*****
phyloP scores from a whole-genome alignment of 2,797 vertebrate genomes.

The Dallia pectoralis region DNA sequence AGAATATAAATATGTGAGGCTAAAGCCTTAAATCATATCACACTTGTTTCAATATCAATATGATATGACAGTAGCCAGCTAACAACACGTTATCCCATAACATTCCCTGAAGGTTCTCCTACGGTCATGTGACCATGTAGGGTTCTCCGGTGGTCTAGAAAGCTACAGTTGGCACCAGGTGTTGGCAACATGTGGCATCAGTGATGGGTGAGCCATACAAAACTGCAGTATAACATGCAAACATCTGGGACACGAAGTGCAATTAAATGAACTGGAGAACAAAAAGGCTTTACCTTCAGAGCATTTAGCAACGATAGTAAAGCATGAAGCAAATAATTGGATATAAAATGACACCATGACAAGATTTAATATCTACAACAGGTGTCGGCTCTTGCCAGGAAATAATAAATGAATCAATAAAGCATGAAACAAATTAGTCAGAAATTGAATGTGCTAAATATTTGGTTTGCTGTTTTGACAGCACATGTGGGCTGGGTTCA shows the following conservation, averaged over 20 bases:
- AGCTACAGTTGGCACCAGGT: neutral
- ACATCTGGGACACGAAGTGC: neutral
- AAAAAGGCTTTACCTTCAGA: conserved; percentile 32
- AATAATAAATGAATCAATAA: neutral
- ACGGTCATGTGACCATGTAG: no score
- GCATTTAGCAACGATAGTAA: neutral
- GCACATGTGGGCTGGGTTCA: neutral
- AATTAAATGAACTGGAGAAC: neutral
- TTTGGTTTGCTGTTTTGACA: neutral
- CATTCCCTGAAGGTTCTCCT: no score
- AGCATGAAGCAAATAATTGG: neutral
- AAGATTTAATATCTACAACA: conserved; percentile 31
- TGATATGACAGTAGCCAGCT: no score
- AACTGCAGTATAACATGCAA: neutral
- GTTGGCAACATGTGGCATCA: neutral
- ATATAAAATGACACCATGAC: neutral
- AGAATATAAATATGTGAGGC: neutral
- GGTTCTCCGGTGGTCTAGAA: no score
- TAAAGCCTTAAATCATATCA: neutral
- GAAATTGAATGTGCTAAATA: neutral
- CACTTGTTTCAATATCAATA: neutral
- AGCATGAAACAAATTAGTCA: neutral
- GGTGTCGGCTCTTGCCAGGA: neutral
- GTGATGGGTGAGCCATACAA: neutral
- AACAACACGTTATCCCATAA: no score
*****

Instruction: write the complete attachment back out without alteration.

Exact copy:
phyloP scores from a whole-genome alignment of 2,797 vertebrate genomes.

The Dallia pectoralis region DNA sequence AGAATATAAATATGTGAGGCTAAAGCCTTAAATCATATCACACTTGTTTCAATATCAATATGATATGACAGTAGCCAGCTAACAACACGTTATCCCATAACATTCCCTGAAGGTTCTCCTACGGTCATGTGACCATGTAGGGTTCTCCGGTGGTCTAGAAAGCTACAGTTGGCACCAGGTGTTGGCAACATGTGGCATCAGTGATGGGTGAGCCATACAAAACTGCAGTATAACATGCAAACATCTGGGACACGAAGTGCAATTAAATGAACTGGAGAACAAAAAGGCTTTACCTTCAGAGCATTTAGCAACGATAGTAAAGCATGAAGCAAATAATTGGATATAAAATGACACCATGACAAGATTTAATATCTACAACAGGTGTCGGCTCTTGCCAGGAAATAATAAATGAATCAATAAAGCATGAAACAAATTAGTCAGAAATTGAATGTGCTAAATATTTGGTTTGCTGTTTTGACAGCACATGTGGGCTGGGTTCA shows the following conservation, averaged over 20 bases:
- AGCTACAGTTGGCACCAGGT: neutral
- ACATCTGGGACACGAAGTGC: neutral
- AAAAAGGCTTTACCTTCAGA: conserved; percentile 32
- AATAATAAATGAATCAATAA: neutral
- ACGGTCATGTGACCATGTAG: no score
- GCATTTAGCAACGATAGTAA: neutral
- GCACATGTGGGCTGGGTTCA: neutral
- AATTAAATGAACTGGAGAAC: neutral
- TTTGGTTTGCTGTTTTGACA: neutral
- CATTCCCTGAAGGTTCTCCT: no score
- AGCATGAAGCAAATAATTGG: neutral
- AAGATTTAATATCTACAACA: conserved; percentile 31
- TGATATGACAGTAGCCAGCT: no score
- AACTGCAGTATAACATGCAA: neutral
- GTTGGCAACATGTGGCATCA: neutral
- ATATAAAATGACACCATGAC: neutral
- AGAATATAAATATGTGAGGC: neutral
- GGTTCTCCGGTGGTCTAGAA: no score
- TAAAGCCTTAAATCATATCA: neutral
- GAAATTGAATGTGCTAAATA: neutral
- CACTTGTTTCAATATCAATA: neutral
- AGCATGAAACAAATTAGTCA: neutral
- GGTGTCGGCTCTTGCCAGGA: neutral
- GTGATGGGTGAGCCATACAA: neutral
- AACAACACGTTATCCCATAA: no score